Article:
The dying of the light: crepuscular activity in Culicoides and impact on light trap efficacy at temperate latitudes

R. Meiswinkel, A.R.W. Elbers*

*Corresponding author for this work

Research output: Contribution to journalArticleAcademicpeer-review

20 Citations (Scopus)


The light trap is the tool of choice for conducting large-scale Culicoides (Diptera: Ceratopogonidae) vector surveillance programmes. Its efficacy is in doubt, however. To assess this, hourly changes in Culicoides activity over the 24-h diel were determined comparatively by way of light trapping and aerial sweeping, and correlated against light intensity. In the Netherlands, sweeping around cattle at pasture revealed that, in early summer, Culicoides are active throughout the diel, and that their abundance peaks during the crepuscular period and falls to a low during the brightest hours of the day. By contrast, the light trap was able to accumulate Culicoides only at night (i.e. after illuminance levels had dropped to 0 lux and midge activity had begun to decline). Although Culicoides chiopterus and species of the Culicoides obsoletus complex were similarly abundant around livestock, they differed critically in their hours of peak activity, being largely diurnal and nocturnal, respectively. This polarity helps to explain why, routinely, the C. obsoletus complex dominates light trap collections and C. chiopterus does not. Inability to accumulate Culicoides at light intensity levels above 0 lux means that, at ever-higher latitudes, particularly beyond 45° N, the progressive northward lengthening of the twilight period will have an increasingly adverse impact upon the efficacy of the light trap as a vector surveillance tool.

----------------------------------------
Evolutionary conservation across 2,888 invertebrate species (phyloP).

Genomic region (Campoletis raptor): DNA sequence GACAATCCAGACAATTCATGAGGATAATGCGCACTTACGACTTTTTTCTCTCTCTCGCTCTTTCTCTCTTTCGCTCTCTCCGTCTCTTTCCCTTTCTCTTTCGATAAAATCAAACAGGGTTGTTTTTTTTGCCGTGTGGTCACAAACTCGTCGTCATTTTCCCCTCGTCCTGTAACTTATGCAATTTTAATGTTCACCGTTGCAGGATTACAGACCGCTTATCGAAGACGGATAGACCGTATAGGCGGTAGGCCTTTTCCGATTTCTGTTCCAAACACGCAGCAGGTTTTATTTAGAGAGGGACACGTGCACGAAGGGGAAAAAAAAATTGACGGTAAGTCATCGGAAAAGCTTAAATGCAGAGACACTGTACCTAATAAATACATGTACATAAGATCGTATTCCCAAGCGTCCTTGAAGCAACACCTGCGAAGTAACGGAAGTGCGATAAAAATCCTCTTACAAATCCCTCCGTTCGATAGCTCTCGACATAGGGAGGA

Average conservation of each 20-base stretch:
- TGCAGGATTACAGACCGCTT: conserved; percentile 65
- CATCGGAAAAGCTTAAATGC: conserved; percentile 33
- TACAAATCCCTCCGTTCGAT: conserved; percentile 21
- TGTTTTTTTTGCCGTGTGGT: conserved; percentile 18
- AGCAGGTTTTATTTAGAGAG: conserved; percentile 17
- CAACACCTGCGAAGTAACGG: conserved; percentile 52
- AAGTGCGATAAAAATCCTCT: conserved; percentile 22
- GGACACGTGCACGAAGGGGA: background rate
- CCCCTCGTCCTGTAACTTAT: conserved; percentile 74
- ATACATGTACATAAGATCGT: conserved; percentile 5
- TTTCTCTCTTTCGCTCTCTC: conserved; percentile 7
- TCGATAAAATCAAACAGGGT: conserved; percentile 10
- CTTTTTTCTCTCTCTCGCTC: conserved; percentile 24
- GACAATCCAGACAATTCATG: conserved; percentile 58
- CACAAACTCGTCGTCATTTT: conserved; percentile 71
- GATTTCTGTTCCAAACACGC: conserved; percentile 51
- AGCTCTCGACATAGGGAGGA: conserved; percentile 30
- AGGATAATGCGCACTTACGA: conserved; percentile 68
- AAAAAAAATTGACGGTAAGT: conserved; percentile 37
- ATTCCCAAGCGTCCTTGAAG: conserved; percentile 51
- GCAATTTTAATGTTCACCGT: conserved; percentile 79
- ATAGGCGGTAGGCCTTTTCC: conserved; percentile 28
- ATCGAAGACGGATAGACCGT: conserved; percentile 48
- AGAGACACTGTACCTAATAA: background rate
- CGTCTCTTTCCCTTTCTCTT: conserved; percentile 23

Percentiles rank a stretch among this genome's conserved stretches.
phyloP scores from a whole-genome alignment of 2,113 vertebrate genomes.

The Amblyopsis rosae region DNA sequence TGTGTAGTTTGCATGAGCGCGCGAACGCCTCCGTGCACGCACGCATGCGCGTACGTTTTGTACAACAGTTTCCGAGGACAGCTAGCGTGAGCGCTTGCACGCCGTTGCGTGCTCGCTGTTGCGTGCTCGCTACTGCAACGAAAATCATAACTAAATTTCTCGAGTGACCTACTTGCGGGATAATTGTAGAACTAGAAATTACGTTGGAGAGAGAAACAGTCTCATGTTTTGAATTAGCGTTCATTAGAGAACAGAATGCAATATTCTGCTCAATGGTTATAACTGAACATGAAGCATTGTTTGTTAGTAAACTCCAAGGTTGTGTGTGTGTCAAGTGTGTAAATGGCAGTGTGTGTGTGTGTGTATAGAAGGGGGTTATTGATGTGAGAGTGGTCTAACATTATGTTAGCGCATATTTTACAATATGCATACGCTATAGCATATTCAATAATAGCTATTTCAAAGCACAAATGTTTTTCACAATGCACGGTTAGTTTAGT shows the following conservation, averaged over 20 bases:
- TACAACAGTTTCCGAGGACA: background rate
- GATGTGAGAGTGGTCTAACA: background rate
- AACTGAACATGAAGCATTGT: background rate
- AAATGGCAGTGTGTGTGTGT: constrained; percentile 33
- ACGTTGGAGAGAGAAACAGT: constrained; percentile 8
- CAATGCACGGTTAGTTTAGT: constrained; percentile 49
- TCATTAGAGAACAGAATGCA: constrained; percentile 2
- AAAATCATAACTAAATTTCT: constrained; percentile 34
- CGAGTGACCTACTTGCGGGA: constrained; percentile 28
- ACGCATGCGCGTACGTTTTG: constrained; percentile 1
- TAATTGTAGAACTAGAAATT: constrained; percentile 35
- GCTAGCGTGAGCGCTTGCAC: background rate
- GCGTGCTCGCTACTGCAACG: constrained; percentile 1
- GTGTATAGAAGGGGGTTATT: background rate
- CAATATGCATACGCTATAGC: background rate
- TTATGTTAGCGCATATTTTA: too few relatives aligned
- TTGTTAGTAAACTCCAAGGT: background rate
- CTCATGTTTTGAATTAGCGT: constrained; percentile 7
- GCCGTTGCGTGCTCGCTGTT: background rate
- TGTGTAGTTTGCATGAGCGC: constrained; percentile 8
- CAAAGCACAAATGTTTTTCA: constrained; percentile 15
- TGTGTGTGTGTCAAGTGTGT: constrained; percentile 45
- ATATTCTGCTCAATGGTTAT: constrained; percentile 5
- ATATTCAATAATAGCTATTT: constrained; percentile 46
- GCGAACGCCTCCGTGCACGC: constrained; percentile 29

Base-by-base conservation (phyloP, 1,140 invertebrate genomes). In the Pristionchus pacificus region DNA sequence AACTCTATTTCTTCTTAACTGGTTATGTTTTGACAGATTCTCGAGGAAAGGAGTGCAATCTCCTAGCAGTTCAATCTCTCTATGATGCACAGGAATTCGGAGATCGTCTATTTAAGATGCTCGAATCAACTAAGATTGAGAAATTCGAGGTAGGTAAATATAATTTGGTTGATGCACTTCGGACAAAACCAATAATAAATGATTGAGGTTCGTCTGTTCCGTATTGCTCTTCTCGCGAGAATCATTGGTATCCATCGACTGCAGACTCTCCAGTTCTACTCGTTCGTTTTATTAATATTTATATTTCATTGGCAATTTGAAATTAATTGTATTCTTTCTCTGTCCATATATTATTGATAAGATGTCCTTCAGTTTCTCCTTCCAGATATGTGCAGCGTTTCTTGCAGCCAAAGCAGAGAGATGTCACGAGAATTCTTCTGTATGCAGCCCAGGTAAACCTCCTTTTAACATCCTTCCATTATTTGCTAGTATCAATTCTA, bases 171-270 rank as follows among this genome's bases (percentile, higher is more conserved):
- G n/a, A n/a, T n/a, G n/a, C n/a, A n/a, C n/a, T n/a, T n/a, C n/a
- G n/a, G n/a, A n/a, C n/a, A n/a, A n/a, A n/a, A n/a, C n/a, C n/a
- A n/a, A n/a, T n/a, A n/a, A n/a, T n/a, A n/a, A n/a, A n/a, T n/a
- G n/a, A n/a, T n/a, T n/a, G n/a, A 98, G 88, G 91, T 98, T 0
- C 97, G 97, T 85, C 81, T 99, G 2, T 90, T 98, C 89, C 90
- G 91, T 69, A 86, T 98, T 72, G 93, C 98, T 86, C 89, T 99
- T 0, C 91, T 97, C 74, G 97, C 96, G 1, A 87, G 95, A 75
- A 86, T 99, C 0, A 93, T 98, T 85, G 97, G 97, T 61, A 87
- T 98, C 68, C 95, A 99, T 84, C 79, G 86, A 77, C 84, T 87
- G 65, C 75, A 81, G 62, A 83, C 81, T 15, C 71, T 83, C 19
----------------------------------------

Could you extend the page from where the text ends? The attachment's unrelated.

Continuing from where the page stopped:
Original languageEnglish
Pages (from-to)53-63
JournalMedical and Veterinary Entomology
Issue number1
Publication statusPublished - 2016


  • Biting midges
  • Black light
  • Bluetongue virus
  • Crepuscular
  • Lux
  • Veterinary disease vector


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